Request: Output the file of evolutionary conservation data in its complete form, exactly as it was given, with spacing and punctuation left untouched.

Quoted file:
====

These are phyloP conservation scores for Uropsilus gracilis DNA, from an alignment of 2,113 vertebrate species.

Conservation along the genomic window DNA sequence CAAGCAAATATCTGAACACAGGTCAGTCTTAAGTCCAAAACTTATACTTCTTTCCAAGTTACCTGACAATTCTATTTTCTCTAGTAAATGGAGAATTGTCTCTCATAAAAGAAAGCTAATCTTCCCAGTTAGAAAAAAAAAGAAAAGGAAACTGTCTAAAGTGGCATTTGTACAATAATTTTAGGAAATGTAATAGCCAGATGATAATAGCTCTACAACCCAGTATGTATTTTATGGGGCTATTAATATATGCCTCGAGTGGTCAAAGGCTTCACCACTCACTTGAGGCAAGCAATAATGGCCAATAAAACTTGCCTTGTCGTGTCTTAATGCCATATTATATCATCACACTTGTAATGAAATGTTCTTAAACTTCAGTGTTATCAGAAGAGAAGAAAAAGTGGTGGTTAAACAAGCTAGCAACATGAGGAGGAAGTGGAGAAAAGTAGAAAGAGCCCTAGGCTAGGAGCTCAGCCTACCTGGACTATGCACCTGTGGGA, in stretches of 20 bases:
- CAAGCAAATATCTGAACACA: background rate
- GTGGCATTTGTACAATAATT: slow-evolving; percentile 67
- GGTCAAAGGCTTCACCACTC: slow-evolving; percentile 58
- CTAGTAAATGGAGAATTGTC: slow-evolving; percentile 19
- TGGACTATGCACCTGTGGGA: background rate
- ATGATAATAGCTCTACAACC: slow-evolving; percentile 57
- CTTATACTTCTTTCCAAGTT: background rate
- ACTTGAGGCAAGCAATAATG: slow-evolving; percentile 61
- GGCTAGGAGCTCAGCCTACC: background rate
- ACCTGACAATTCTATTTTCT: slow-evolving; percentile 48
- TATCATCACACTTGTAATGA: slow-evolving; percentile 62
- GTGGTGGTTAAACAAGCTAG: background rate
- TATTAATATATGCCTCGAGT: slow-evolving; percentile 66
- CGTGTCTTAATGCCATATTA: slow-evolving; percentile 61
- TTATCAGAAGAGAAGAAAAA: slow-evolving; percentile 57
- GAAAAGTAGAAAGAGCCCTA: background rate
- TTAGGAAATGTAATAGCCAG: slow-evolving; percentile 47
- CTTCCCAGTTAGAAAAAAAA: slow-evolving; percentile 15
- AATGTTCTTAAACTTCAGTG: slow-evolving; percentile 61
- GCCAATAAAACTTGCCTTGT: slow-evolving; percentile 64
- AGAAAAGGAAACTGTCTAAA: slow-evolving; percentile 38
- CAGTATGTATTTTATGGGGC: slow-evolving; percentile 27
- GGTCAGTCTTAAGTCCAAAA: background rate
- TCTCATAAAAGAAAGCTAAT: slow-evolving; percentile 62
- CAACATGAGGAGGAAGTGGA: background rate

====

These are phyloP conservation scores for Uropsilus gracilis DNA, from an alignment of 2,113 vertebrate species.

Conservation along the genomic window DNA sequence CAAGCAAATATCTGAACACAGGTCAGTCTTAAGTCCAAAACTTATACTTCTTTCCAAGTTACCTGACAATTCTATTTTCTCTAGTAAATGGAGAATTGTCTCTCATAAAAGAAAGCTAATCTTCCCAGTTAGAAAAAAAAAGAAAAGGAAACTGTCTAAAGTGGCATTTGTACAATAATTTTAGGAAATGTAATAGCCAGATGATAATAGCTCTACAACCCAGTATGTATTTTATGGGGCTATTAATATATGCCTCGAGTGGTCAAAGGCTTCACCACTCACTTGAGGCAAGCAATAATGGCCAATAAAACTTGCCTTGTCGTGTCTTAATGCCATATTATATCATCACACTTGTAATGAAATGTTCTTAAACTTCAGTGTTATCAGAAGAGAAGAAAAAGTGGTGGTTAAACAAGCTAGCAACATGAGGAGGAAGTGGAGAAAAGTAGAAAGAGCCCTAGGCTAGGAGCTCAGCCTACCTGGACTATGCACCTGTGGGA, in stretches of 20 bases:
- CAAGCAAATATCTGAACACA: background rate
- GTGGCATTTGTACAATAATT: slow-evolving; percentile 67
- GGTCAAAGGCTTCACCACTC: slow-evolving; percentile 58
- CTAGTAAATGGAGAATTGTC: slow-evolving; percentile 19
- TGGACTATGCACCTGTGGGA: background rate
- ATGATAATAGCTCTACAACC: slow-evolving; percentile 57
- CTTATACTTCTTTCCAAGTT: background rate
- ACTTGAGGCAAGCAATAATG: slow-evolving; percentile 61
- GGCTAGGAGCTCAGCCTACC: background rate
- ACCTGACAATTCTATTTTCT: slow-evolving; percentile 48
- TATCATCACACTTGTAATGA: slow-evolving; percentile 62
- GTGGTGGTTAAACAAGCTAG: background rate
- TATTAATATATGCCTCGAGT: slow-evolving; percentile 66
- CGTGTCTTAATGCCATATTA: slow-evolving; percentile 61
- TTATCAGAAGAGAAGAAAAA: slow-evolving; percentile 57
- GAAAAGTAGAAAGAGCCCTA: background rate
- TTAGGAAATGTAATAGCCAG: slow-evolving; percentile 47
- CTTCCCAGTTAGAAAAAAAA: slow-evolving; percentile 15
- AATGTTCTTAAACTTCAGTG: slow-evolving; percentile 61
- GCCAATAAAACTTGCCTTGT: slow-evolving; percentile 64
- AGAAAAGGAAACTGTCTAAA: slow-evolving; percentile 38
- CAGTATGTATTTTATGGGGC: slow-evolving; percentile 27
- GGTCAGTCTTAAGTCCAAAA: background rate
- TCTCATAAAAGAAAGCTAAT: slow-evolving; percentile 62
- CAACATGAGGAGGAAGTGGA: background rate